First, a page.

Using an Audience Response System in a First-Year Optics Course: Student Perceptions and Outcomes
Frank Spors, EurOptom, MS, PhD, Dorcas K. Tsang, OD, Krystle Golly, MS, and Joseph Gray, OD
Background: This study assessed student perceptions and outcomes of using the Top Hat audience response system (ARS) in conjunction with small-group discussions to facilitate active learning in a first-year geometrical and ophthalmic optics course. Methods: Throughout each 90-minute lecture, 5-10 ARS questions were placed to focus the students’ attention and to provide formative feedback on the students’ comprehension of the material. The students used their mobile devices to answer the questions following short, small-group discussions. At the conclusion of the course, an anonymous survey was administered to evaluate student experiences with the use of the Top Hat ARS. In addition, the scores of 36 final examination items were compared with the scores from previous academic years during which no ARS was utilized. Results: Most students stated that ARS questions were beneficial, helped to maintain attention during class, and they therefore favored this instructional strategy. They preferred 3-10 multiple-choice questions during most or all 90-minute lectures. When examination scores of 36 questions administered in different cohorts enrolled in the same course in two successive years were analyzed, the group working with the Top Hat ARS during lectures showed a small, but statistically significant mean improvement. (P-value 0.021) Conclusions: Utilization of the Top Hat ARS in conjunction with small-group discussions during face-to-face lectures is a valuable teaching tool, which helps students maintain attention and may improve academic performance.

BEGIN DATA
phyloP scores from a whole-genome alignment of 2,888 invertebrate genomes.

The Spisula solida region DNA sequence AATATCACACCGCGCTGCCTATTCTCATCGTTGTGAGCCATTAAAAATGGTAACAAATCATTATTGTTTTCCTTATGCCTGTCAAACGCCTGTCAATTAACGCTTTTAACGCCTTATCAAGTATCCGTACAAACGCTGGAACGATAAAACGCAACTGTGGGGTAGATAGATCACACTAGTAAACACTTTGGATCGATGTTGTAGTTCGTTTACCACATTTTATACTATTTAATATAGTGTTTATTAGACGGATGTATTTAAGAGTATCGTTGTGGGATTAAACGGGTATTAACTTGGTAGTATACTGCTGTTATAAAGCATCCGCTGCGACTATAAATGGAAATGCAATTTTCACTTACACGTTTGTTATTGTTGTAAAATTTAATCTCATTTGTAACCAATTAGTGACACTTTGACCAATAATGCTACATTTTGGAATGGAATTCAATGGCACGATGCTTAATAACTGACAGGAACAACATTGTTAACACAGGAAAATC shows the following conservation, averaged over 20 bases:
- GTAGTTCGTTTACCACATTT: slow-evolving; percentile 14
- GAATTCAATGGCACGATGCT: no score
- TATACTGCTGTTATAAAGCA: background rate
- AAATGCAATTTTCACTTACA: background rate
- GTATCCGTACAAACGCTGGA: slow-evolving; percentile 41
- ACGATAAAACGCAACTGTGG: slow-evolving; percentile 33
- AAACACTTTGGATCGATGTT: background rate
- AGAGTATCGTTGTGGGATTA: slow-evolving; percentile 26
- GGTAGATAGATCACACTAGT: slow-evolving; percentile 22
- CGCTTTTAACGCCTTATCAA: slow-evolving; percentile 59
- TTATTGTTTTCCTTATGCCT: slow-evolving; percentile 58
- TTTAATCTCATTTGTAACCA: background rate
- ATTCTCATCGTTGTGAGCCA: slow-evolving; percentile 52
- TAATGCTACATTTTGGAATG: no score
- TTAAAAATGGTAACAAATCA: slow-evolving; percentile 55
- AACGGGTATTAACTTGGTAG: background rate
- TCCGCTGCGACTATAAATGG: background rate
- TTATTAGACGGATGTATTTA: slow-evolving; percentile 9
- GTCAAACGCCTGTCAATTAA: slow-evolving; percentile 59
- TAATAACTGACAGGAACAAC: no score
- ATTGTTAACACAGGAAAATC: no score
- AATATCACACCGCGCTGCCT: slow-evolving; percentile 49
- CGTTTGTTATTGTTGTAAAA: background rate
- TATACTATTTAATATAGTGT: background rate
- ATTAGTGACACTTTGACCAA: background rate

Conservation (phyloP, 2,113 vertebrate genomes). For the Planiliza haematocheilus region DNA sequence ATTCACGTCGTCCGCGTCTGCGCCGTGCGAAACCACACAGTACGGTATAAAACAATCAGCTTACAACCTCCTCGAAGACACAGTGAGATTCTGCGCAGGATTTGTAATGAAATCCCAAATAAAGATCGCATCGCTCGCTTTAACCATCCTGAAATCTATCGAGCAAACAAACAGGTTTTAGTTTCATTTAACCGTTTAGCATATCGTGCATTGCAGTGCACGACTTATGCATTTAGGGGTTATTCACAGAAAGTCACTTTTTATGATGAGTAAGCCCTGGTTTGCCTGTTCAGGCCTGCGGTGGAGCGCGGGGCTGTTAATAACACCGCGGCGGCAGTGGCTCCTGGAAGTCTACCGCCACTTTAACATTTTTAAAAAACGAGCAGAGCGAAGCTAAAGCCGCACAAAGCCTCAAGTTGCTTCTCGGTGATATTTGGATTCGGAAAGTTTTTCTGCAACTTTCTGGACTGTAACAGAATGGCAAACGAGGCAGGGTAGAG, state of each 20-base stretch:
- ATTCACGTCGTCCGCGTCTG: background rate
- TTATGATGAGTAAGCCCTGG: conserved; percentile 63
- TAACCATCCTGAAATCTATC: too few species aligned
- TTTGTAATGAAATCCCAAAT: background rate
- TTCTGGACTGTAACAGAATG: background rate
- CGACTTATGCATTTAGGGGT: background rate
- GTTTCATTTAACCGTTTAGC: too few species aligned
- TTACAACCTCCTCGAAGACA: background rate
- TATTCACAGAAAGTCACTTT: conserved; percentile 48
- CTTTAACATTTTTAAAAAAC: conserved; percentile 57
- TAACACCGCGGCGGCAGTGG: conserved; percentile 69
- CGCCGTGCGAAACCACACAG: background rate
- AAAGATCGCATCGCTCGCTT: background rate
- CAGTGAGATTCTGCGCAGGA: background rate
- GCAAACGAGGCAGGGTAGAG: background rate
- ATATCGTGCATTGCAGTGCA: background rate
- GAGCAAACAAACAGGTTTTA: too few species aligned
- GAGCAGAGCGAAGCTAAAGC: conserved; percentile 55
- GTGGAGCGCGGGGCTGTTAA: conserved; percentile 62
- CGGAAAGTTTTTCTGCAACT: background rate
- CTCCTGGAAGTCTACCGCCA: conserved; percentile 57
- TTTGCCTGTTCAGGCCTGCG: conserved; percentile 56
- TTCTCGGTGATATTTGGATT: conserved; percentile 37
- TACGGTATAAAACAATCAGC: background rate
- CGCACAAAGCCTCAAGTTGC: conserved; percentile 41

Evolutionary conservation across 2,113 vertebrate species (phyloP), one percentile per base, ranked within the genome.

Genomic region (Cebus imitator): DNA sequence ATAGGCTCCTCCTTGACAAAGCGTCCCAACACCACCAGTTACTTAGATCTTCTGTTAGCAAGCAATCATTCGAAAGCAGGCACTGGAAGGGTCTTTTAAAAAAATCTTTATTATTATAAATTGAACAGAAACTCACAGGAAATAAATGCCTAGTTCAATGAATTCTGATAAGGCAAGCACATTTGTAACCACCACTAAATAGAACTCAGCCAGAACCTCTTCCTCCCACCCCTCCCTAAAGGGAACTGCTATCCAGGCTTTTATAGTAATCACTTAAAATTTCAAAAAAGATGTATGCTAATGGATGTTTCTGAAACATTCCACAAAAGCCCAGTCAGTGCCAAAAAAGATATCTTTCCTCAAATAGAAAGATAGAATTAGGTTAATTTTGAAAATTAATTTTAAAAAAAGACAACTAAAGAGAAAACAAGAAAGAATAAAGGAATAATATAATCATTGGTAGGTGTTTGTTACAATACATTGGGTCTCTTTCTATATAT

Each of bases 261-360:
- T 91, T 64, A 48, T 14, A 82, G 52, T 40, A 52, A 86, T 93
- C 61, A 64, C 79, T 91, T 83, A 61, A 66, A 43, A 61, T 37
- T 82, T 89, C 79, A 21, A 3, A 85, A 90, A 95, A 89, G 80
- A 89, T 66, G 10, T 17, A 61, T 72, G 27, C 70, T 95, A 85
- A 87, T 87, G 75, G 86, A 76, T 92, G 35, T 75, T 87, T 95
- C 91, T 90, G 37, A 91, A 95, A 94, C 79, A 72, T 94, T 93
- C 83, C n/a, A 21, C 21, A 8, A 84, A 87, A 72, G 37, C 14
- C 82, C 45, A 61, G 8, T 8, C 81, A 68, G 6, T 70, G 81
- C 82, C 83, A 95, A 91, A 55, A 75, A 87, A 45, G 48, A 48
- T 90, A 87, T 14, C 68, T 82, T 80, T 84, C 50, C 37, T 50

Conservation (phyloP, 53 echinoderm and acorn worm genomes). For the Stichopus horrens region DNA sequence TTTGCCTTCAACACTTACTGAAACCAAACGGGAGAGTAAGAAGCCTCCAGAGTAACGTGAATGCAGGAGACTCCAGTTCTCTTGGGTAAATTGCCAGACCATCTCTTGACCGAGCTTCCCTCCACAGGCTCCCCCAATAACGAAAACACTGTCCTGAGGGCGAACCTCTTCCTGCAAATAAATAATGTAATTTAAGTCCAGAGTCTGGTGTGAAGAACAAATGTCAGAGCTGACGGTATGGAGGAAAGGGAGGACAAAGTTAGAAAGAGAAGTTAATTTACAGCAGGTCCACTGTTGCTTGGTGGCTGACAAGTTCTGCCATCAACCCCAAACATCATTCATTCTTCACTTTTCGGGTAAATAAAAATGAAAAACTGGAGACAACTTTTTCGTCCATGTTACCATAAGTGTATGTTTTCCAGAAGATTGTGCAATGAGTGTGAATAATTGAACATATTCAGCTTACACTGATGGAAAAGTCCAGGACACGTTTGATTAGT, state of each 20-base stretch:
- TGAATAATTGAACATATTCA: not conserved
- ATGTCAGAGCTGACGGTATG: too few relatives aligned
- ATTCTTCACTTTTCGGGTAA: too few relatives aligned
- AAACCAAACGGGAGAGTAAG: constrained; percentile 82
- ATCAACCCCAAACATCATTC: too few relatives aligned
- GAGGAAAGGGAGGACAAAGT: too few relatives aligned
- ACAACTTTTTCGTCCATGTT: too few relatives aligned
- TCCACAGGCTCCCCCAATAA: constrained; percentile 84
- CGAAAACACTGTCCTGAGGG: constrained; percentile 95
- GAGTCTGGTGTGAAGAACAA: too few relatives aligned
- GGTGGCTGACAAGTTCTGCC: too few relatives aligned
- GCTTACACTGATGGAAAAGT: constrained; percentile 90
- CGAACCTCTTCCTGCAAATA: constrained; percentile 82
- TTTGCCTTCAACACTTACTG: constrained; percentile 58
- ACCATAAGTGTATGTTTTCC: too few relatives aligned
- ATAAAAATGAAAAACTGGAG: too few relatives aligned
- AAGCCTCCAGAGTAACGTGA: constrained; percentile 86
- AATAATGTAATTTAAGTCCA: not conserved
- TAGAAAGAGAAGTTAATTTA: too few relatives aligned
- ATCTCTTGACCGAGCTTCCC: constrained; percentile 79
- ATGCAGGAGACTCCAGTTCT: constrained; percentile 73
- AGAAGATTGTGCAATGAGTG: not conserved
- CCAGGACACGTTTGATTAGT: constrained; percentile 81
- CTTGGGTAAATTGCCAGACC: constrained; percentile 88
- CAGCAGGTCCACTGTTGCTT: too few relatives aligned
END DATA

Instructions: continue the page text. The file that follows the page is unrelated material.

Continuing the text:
Key Words: Top Hat audience response system, ARS, small-group discussions, active learning
Face-to-face lectures are often used for delivering significant amounts of content to large groups of students. The effectiveness of one-way lectures that do not actively engage students is limited. Adults passively attending a lecture have a maximum attention span of 15 to 20 minutes, and research has shown a low rate of information retention when audience members are passive participants in the learning process.1-3 On the other hand, students who actively engage during lecture — who interact with one another as well as with the instructor — have a better understanding of the lecture material, retain it longer, and are more able to apply the concepts in other contexts.4 While the ability to maintain attention in class may depend on the student’s level of motivation, interest and cognitive processing aptitude, attention itself may be influenced by the presentation of the lecture material, over which the instructor exerts full control.5,6 To actively engage students during lecture, many instructors have implemented innovative technologies.3